How can I get a medical marijuana card?
Consult with a doctor about why you might medically benefit from the use of cannabis. Qualifying conditions include cancer, HIV, glaucoma, PTSD, cachexia, multiple sclerosis, seizures, severe nausea, or severe pain.
“Chronic pain, nausea, and PTSD are probably the three most common we see,” says Wiegand. “Any doctor can write the prescription. It doesn’t mean the doctor will write the prescription.”
From there, you can apply through a Nevada government website portal, which includes a registration fee of $50 for one year or $100 for two years. Add in whatever you paid for the doctor’s consultation — not to mention the overall time and hassle — and you may realize it’s just easier and more cost-effective to stick with recreational sales after all. It probably depends on how much weed you plan to buy in the near future.
Where to Buy Legal Weed in Las Vegas
The largest cannabis “superstore” in the world is only getting bigger. Planet 13 is in the process of expanding its sales floor to a total of 85 registers and recently added a store-within-a-store for Curaleaf’s Select brand. Does it really look like a Target for weed? Not really, but it’s got a lot of fun extras, including a touch-sensitive LED floor and regular shows by flying orbs. It’s also within easy walking distance of the Strip. Best sellers include Mike Tyson’s Tyson Ranch and Reina by Latina ganjaprenuer Priscilla Vilchis. The place seems destined for an on-site consumption lounge once the legalities are sorted out, but for now, you can grab a bite at Trece, a cafe and bar that despite popular misconception, does not serve infusions. Planet 13 also operates Medizen in the Southwest Valley—a smaller, boutique spot that recently reopened with a fresh renovation and a mural honoring Vegas icons behind the cash registers. A second Planet 13 superstore is opening soon in California near Disneyland. It’s a small world after all.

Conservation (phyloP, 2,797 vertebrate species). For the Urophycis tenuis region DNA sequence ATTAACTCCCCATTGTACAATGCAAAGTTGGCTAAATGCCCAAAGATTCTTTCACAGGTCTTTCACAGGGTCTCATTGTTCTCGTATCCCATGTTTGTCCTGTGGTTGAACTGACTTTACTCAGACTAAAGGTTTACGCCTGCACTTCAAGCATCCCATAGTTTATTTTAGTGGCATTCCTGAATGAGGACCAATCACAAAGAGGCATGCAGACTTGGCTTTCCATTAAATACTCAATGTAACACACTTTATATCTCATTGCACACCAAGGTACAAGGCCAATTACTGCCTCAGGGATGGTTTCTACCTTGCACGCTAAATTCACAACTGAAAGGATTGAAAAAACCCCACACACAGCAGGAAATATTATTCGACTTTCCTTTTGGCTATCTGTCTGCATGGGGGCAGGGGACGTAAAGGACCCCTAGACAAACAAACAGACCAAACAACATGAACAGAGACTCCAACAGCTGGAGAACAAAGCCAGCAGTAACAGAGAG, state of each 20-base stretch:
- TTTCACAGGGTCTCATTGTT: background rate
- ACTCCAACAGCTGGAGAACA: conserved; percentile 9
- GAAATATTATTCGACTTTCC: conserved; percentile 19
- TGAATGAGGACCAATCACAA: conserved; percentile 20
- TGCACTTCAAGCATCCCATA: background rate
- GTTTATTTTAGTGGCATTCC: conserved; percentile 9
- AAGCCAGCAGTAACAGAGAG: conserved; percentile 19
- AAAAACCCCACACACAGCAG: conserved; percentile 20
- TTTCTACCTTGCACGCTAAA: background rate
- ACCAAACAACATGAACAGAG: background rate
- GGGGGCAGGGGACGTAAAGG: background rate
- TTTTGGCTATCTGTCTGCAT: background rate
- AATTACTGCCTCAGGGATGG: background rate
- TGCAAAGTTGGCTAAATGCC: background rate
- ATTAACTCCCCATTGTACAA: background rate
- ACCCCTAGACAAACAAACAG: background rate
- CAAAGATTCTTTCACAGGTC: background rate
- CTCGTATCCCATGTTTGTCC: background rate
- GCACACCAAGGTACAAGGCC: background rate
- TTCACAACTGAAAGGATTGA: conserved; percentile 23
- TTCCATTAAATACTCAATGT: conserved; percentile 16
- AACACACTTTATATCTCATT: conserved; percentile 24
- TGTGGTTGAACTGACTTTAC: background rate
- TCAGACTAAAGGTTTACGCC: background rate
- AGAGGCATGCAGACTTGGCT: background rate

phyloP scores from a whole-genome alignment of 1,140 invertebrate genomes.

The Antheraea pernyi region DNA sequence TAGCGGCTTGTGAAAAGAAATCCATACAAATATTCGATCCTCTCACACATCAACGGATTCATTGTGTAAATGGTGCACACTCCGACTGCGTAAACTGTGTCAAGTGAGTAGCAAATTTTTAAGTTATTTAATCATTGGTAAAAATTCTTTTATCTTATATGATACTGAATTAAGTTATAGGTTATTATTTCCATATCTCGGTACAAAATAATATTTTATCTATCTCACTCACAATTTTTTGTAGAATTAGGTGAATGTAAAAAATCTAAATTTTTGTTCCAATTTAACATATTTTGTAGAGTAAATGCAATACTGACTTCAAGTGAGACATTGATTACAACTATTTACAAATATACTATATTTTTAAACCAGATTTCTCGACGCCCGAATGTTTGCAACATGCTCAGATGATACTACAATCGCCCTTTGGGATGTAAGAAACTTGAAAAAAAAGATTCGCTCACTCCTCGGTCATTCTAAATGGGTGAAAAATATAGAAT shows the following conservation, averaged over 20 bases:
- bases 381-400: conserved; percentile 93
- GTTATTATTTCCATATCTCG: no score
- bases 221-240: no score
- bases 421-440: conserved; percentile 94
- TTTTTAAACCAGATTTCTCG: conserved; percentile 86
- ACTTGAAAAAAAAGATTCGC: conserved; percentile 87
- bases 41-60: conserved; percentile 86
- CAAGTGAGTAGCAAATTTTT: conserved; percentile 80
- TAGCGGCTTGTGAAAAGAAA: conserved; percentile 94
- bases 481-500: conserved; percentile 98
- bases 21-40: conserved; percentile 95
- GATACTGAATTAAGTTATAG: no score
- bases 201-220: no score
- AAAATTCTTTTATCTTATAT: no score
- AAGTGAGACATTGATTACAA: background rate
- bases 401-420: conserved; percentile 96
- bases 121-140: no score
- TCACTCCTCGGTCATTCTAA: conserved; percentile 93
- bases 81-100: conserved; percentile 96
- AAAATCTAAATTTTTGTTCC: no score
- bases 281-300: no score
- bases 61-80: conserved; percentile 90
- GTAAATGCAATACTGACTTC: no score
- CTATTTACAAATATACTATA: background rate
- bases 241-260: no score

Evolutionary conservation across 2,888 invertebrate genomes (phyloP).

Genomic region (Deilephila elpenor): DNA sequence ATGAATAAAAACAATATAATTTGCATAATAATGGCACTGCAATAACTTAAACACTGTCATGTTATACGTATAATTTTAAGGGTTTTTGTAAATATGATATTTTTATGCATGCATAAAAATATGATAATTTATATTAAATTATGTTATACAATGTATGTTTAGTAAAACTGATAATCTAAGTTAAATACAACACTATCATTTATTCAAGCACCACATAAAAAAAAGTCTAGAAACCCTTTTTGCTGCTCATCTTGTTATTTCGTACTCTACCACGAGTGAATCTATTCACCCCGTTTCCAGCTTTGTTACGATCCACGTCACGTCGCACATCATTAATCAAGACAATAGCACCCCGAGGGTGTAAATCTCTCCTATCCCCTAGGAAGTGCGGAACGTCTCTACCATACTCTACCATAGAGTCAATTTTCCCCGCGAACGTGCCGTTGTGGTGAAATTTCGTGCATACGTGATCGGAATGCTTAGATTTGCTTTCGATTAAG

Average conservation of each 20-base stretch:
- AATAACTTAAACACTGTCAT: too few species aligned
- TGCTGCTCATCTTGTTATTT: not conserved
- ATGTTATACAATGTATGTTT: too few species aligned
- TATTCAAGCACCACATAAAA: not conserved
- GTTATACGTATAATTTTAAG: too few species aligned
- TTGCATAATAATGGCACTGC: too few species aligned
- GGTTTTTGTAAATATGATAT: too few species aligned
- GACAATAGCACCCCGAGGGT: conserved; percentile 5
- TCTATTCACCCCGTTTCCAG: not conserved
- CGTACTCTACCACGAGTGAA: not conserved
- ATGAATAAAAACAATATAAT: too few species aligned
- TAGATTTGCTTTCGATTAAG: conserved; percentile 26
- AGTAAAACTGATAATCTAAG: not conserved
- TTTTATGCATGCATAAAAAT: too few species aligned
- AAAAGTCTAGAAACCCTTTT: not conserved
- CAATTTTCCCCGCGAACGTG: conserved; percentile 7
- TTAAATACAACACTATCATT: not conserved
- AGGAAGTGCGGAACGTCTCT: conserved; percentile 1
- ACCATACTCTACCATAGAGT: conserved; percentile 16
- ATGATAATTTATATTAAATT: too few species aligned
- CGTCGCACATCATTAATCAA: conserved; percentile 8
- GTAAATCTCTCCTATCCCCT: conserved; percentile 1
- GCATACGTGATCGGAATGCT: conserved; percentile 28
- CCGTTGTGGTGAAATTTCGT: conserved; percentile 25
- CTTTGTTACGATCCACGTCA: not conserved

How to order: Visit in person (with late-night hours available) or take advantage of curbside pickup or delivery.
Reef has six locations throughout Nevada and Arizona, but the flagship dispensary (across the street from Planet 13, actually) makes the biggest impression. The operation hosts sales and cultivation within the same warehouse-like space west of the Strip—and don’t be surprised if you get a whiff of the good stuff when driving by. Reef is owned by Tryke, a cannabis company best known for producing Wiz Khalifa’s Khalifa Kush (or as regulars call it, “KK”), which the rapper originally founded as a small operation in California. The Exotikz collab by Berner and Jungle Boys is also popular. While some dispensaries are stiff and sterile, Reef has a loose vibe with social budtenders and a mix of reggae and hip-hop on the sound system.
How to order: Visit 24/7 or order online.
NuWu Cannabis Marketplace
NuWu is close to Downtown attractions like the Fremont Street Experience and Neon Museum—and best known for having a drive-thru window. Since the Paiute-owned operation is on tribal land, it was able to legally open the first public consumption lounge (or “tasting room”) in Las Vegas, which unfortunately, has been temporarily closed since the onset of the pandemic. Not having to pay Nevada’s 10% sales tax on cannabis is another perk. The store itself is huge with at least 900 products from more than 150 brands. A second, smaller, less-fancy version of NuWu is in the Northwest corner of the valley next to the Las Vegas Paiute Golf Resort—and your best bet for picking up stash while on a road trip to Mt. Charleston.
How to order: Downtown drive-thru is open 24 hours while the Northwest drive-thru is open until midnight. Online ordering is available at both locations.